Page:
If we assume [that] Uganda continues to grow at 6% going forward, in the medium term as before Covid-19 and with stable inflation and exchange rate, we think that lower middle-income status could be achieved […] by 2033 or 2034.
The majority of Ugandans who have climbed to the middle-income ladder live in urban areas. They have been a political headache for Museveni for two decades because they don’t vote for him. For the first time, in the last election, Museveni lost entire districts (Kampala, Mukono and Wakiso) – at the presidential and parliamentary levels – to Robert Kyagulayi aka Bobi Wine, a political novice. It’s thought that 70% of the country’s GDP lies in these three districts, says Fred Muhumuza, an economist at Makerere University.
Unlike rural poor voters who continue to vote for Museveni, Barnard Sabati, a public policy analyst, says urban voters are more educated, exposed and have higher expectations. “The more Uganda becomes urbanised, the more he loses support,” he says.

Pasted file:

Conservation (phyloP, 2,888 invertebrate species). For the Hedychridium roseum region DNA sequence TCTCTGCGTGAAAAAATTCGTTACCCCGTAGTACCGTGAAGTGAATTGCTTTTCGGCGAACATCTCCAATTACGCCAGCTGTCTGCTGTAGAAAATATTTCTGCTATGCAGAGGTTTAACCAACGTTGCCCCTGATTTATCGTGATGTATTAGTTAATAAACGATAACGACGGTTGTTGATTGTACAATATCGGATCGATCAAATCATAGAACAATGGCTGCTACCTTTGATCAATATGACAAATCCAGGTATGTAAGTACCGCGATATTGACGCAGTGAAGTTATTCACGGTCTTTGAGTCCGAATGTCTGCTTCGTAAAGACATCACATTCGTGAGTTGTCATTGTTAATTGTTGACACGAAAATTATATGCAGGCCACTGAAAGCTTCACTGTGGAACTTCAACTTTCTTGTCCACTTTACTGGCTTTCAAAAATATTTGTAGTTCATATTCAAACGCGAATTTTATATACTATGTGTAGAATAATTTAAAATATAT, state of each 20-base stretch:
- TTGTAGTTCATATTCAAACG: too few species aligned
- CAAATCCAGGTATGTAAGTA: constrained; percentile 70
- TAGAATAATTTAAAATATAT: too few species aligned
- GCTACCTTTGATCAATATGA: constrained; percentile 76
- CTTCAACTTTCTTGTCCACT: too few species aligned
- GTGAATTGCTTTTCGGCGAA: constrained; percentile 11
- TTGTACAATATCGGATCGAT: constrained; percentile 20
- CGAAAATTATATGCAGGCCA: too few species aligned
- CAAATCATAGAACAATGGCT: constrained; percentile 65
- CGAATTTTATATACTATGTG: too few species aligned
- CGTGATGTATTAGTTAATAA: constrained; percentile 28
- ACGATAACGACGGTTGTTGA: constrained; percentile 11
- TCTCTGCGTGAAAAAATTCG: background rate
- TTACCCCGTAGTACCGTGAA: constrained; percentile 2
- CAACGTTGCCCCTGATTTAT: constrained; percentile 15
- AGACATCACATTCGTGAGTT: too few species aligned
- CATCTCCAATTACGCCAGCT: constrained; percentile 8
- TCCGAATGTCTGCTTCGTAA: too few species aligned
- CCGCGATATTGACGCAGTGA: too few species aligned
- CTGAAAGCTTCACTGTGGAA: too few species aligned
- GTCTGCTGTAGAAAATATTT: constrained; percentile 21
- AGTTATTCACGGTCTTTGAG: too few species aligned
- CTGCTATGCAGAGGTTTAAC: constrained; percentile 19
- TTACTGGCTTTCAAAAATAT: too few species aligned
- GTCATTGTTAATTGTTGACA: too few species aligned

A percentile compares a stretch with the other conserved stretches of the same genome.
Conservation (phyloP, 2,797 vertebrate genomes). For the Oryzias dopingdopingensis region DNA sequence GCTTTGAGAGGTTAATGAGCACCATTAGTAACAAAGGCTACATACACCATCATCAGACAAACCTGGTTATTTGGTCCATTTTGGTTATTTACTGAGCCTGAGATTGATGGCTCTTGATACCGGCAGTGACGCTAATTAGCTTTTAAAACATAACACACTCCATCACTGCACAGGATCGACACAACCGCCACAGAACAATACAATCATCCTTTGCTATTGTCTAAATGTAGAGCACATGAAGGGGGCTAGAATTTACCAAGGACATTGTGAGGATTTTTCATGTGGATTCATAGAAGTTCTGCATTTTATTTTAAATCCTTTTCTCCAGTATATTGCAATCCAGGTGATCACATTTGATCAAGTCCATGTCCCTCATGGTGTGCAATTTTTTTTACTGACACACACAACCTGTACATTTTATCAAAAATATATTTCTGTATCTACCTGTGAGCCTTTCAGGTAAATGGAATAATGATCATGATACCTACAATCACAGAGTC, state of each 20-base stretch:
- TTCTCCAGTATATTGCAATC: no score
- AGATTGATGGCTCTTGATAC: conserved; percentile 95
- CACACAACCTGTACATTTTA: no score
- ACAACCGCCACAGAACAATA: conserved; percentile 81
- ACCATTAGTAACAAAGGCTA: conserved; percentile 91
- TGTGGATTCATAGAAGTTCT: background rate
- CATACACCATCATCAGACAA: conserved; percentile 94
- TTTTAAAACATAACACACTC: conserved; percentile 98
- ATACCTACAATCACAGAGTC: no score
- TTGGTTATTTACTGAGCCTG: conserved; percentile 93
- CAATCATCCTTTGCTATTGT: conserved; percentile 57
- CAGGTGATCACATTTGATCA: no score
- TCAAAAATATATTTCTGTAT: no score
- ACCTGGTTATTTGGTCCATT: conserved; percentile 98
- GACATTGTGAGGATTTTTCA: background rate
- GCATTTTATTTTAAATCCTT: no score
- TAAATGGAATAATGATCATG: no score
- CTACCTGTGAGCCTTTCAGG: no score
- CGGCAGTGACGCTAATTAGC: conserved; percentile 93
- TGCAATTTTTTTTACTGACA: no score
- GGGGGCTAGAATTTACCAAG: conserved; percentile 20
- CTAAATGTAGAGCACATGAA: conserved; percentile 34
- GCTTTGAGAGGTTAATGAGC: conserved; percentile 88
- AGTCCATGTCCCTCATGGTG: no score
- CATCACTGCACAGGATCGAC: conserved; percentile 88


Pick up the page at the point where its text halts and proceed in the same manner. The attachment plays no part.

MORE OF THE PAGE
Growing GDP, not GDP per capita
Uganda’s GDP per capita hasn’t grown at the same pace with its overall GDP. While the economy has increased from $26bn to $37bn in the decade ending 2020, it’s the only country in East Africa whose GDP per capita has not grown in the past decade. The country’s GDP per capita in 2020 was $817, slightly lower than the $819 of 2010, according to data from the World Bank.
- Rwanda’s GDP per capita has grown from $609 in 2010 to $797 in 2020.
- Kenya, which achieved lower middle income status in 2012, has doubled its GDP per capita in a decade.